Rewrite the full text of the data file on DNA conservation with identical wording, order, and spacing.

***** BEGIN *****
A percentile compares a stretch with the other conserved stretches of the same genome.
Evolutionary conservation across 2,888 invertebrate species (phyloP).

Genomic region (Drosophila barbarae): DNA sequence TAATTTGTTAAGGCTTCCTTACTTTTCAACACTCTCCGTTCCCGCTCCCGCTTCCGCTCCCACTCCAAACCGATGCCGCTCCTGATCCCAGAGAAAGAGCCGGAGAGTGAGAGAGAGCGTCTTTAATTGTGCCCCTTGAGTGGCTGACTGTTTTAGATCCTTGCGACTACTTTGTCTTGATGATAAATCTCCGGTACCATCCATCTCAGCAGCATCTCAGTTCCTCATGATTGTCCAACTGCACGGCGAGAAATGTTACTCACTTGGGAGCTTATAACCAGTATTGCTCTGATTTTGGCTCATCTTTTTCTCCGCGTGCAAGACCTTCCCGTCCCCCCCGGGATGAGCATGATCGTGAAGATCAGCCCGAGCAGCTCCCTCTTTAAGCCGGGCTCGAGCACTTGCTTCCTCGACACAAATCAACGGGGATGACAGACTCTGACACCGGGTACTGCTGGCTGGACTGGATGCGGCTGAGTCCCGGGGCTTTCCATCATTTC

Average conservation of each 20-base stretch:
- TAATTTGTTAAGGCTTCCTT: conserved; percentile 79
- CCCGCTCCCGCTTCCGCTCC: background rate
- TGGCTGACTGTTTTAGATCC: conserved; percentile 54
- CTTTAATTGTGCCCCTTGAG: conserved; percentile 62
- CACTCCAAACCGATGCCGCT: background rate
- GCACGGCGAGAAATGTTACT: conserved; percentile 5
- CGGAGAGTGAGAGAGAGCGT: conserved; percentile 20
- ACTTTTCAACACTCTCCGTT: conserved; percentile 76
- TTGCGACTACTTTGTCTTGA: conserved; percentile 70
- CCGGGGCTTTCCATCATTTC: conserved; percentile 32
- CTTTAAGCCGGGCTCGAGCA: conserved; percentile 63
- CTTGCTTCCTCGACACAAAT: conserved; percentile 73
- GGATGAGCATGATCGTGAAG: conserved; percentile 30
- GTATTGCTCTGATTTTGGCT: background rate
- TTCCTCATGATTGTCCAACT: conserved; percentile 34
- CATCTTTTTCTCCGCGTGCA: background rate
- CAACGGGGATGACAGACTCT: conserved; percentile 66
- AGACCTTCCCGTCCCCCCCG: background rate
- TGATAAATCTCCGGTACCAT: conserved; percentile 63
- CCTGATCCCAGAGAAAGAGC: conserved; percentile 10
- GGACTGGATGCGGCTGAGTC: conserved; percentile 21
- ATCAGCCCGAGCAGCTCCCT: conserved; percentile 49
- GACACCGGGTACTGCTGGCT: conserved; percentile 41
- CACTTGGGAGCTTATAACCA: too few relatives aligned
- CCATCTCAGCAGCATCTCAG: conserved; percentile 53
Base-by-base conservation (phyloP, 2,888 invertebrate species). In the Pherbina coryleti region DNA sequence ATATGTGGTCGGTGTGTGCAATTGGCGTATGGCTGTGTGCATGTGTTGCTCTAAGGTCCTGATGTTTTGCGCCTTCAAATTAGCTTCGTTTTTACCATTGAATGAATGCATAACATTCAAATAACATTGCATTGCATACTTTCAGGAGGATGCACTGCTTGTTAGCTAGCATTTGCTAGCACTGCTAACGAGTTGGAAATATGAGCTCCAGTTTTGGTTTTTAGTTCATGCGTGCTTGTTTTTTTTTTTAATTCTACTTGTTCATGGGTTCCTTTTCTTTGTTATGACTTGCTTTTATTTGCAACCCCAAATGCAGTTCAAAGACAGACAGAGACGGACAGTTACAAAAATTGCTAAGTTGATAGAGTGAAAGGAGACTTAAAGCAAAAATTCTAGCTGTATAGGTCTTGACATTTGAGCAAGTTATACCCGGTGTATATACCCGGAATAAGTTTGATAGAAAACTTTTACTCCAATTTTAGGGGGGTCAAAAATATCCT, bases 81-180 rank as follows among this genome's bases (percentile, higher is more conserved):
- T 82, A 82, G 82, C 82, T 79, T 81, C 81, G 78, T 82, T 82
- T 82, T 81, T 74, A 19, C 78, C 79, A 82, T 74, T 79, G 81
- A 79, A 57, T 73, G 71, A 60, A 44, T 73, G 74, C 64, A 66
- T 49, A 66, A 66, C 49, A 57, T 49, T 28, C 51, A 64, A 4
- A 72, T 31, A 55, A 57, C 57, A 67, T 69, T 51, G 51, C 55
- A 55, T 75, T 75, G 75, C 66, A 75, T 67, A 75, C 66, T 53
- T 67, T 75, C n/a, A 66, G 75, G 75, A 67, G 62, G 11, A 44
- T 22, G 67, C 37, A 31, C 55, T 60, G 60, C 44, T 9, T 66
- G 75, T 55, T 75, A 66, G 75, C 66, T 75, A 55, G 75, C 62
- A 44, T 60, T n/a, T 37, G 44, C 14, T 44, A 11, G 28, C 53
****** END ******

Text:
A percentile compares a stretch with the other conserved stretches of the same genome.
Evolutionary conservation across 2,888 invertebrate species (phyloP).

Genomic region (Drosophila barbarae): DNA sequence TAATTTGTTAAGGCTTCCTTACTTTTCAACACTCTCCGTTCCCGCTCCCGCTTCCGCTCCCACTCCAAACCGATGCCGCTCCTGATCCCAGAGAAAGAGCCGGAGAGTGAGAGAGAGCGTCTTTAATTGTGCCCCTTGAGTGGCTGACTGTTTTAGATCCTTGCGACTACTTTGTCTTGATGATAAATCTCCGGTACCATCCATCTCAGCAGCATCTCAGTTCCTCATGATTGTCCAACTGCACGGCGAGAAATGTTACTCACTTGGGAGCTTATAACCAGTATTGCTCTGATTTTGGCTCATCTTTTTCTCCGCGTGCAAGACCTTCCCGTCCCCCCCGGGATGAGCATGATCGTGAAGATCAGCCCGAGCAGCTCCCTCTTTAAGCCGGGCTCGAGCACTTGCTTCCTCGACACAAATCAACGGGGATGACAGACTCTGACACCGGGTACTGCTGGCTGGACTGGATGCGGCTGAGTCCCGGGGCTTTCCATCATTTC

Average conservation of each 20-base stretch:
- TAATTTGTTAAGGCTTCCTT: conserved; percentile 79
- CCCGCTCCCGCTTCCGCTCC: background rate
- TGGCTGACTGTTTTAGATCC: conserved; percentile 54
- CTTTAATTGTGCCCCTTGAG: conserved; percentile 62
- CACTCCAAACCGATGCCGCT: background rate
- GCACGGCGAGAAATGTTACT: conserved; percentile 5
- CGGAGAGTGAGAGAGAGCGT: conserved; percentile 20
- ACTTTTCAACACTCTCCGTT: conserved; percentile 76
- TTGCGACTACTTTGTCTTGA: conserved; percentile 70
- CCGGGGCTTTCCATCATTTC: conserved; percentile 32
- CTTTAAGCCGGGCTCGAGCA: conserved; percentile 63
- CTTGCTTCCTCGACACAAAT: conserved; percentile 73
- GGATGAGCATGATCGTGAAG: conserved; percentile 30
- GTATTGCTCTGATTTTGGCT: background rate
- TTCCTCATGATTGTCCAACT: conserved; percentile 34
- CATCTTTTTCTCCGCGTGCA: background rate
- CAACGGGGATGACAGACTCT: conserved; percentile 66
- AGACCTTCCCGTCCCCCCCG: background rate
- TGATAAATCTCCGGTACCAT: conserved; percentile 63
- CCTGATCCCAGAGAAAGAGC: conserved; percentile 10
- GGACTGGATGCGGCTGAGTC: conserved; percentile 21
- ATCAGCCCGAGCAGCTCCCT: conserved; percentile 49
- GACACCGGGTACTGCTGGCT: conserved; percentile 41
- CACTTGGGAGCTTATAACCA: too few relatives aligned
- CCATCTCAGCAGCATCTCAG: conserved; percentile 53
Base-by-base conservation (phyloP, 2,888 invertebrate species). In the Pherbina coryleti region DNA sequence ATATGTGGTCGGTGTGTGCAATTGGCGTATGGCTGTGTGCATGTGTTGCTCTAAGGTCCTGATGTTTTGCGCCTTCAAATTAGCTTCGTTTTTACCATTGAATGAATGCATAACATTCAAATAACATTGCATTGCATACTTTCAGGAGGATGCACTGCTTGTTAGCTAGCATTTGCTAGCACTGCTAACGAGTTGGAAATATGAGCTCCAGTTTTGGTTTTTAGTTCATGCGTGCTTGTTTTTTTTTTTAATTCTACTTGTTCATGGGTTCCTTTTCTTTGTTATGACTTGCTTTTATTTGCAACCCCAAATGCAGTTCAAAGACAGACAGAGACGGACAGTTACAAAAATTGCTAAGTTGATAGAGTGAAAGGAGACTTAAAGCAAAAATTCTAGCTGTATAGGTCTTGACATTTGAGCAAGTTATACCCGGTGTATATACCCGGAATAAGTTTGATAGAAAACTTTTACTCCAATTTTAGGGGGGTCAAAAATATCCT, bases 81-180 rank as follows among this genome's bases (percentile, higher is more conserved):
- T 82, A 82, G 82, C 82, T 79, T 81, C 81, G 78, T 82, T 82
- T 82, T 81, T 74, A 19, C 78, C 79, A 82, T 74, T 79, G 81
- A 79, A 57, T 73, G 71, A 60, A 44, T 73, G 74, C 64, A 66
- T 49, A 66, A 66, C 49, A 57, T 49, T 28, C 51, A 64, A 4
- A 72, T 31, A 55, A 57, C 57, A 67, T 69, T 51, G 51, C 55
- A 55, T 75, T 75, G 75, C 66, A 75, T 67, A 75, C 66, T 53
- T 67, T 75, C n/a, A 66, G 75, G 75, A 67, G 62, G 11, A 44
- T 22, G 67, C 37, A 31, C 55, T 60, G 60, C 44, T 9, T 66
- G 75, T 55, T 75, A 66, G 75, C 66, T 75, A 55, G 75, C 62
- A 44, T 60, T n/a, T 37, G 44, C 14, T 44, A 11, G 28, C 53